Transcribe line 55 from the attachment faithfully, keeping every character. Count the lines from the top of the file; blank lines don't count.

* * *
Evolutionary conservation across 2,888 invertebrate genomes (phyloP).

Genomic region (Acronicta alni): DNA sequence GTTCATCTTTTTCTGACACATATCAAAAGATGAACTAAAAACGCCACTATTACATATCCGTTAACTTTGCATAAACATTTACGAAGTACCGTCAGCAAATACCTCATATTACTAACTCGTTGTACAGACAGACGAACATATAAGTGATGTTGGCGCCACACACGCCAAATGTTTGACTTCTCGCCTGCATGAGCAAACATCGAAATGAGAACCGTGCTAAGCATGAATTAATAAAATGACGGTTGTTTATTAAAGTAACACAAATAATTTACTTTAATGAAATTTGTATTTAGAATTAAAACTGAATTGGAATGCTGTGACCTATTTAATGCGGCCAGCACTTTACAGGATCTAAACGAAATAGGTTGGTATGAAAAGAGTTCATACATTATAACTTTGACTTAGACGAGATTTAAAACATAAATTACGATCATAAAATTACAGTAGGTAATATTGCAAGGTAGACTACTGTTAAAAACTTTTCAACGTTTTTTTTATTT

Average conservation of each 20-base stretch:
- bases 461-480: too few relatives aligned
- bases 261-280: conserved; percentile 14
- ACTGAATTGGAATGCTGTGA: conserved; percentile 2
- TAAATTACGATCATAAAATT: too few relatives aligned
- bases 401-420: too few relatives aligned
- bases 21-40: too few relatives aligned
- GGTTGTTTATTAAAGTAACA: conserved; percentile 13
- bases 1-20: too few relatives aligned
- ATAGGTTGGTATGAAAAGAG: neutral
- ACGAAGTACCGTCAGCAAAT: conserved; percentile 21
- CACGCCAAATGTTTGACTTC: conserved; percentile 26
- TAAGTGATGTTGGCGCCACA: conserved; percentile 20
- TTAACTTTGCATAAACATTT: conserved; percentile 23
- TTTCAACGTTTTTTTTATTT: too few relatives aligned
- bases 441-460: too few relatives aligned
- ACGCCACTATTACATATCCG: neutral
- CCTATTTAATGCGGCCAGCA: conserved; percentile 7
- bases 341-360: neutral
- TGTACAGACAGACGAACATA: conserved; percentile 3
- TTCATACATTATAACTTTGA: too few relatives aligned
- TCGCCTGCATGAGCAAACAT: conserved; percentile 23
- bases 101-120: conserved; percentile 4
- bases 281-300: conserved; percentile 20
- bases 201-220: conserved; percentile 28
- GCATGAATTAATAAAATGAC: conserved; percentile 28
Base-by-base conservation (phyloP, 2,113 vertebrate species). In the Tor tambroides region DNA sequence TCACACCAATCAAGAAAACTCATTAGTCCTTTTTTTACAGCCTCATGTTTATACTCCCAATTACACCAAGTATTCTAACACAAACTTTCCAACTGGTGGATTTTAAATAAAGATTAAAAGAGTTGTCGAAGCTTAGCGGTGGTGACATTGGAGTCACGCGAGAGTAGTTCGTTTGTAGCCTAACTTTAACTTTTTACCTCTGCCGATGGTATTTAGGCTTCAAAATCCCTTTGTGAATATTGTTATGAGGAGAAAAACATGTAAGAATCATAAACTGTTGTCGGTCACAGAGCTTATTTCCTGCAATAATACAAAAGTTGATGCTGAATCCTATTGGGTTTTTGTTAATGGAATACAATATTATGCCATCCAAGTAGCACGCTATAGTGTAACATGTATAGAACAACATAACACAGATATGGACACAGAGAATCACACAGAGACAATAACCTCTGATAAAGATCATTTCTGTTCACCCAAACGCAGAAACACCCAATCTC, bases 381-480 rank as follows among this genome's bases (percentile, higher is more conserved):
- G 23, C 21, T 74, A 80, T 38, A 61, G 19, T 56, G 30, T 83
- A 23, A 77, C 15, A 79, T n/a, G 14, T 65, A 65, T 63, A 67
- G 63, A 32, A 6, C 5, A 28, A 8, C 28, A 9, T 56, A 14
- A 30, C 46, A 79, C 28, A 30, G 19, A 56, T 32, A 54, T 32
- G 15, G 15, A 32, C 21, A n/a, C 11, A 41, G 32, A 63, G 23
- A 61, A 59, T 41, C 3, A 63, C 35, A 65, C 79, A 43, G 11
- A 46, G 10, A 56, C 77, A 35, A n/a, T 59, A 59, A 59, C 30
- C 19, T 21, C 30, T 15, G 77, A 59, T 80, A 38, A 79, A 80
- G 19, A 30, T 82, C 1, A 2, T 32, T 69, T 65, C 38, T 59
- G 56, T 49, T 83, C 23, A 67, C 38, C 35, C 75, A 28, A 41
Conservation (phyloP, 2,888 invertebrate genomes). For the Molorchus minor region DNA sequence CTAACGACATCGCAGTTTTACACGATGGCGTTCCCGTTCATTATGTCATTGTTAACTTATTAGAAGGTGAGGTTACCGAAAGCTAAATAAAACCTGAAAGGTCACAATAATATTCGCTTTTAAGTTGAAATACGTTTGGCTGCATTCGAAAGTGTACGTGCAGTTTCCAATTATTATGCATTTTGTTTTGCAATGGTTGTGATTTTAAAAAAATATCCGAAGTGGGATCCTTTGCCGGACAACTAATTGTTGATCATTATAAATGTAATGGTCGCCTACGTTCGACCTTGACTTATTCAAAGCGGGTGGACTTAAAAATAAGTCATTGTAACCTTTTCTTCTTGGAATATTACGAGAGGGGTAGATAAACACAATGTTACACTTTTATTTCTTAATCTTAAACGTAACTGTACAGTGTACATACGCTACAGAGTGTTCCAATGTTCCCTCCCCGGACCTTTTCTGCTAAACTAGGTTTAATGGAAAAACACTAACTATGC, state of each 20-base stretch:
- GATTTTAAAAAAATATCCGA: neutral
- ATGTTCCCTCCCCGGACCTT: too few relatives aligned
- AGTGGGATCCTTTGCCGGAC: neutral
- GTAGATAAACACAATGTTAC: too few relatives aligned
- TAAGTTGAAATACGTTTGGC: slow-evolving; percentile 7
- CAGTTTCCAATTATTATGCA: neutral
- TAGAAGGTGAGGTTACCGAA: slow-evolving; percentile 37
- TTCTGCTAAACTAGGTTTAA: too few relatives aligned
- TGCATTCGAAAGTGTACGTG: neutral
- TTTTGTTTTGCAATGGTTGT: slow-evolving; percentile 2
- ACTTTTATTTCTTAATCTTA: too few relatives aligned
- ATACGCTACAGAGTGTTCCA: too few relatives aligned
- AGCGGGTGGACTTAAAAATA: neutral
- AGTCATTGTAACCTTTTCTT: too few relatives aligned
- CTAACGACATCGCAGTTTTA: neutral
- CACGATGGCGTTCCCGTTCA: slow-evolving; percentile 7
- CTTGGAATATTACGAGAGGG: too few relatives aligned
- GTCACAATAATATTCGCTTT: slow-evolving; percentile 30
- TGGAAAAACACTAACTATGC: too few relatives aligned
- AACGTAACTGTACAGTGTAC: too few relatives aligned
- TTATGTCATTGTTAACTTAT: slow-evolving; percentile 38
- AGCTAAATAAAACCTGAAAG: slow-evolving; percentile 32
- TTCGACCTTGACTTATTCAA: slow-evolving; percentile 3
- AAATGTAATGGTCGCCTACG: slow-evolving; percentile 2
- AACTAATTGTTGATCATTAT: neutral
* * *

- CTAACGACATCGCAGTTTTA: neutral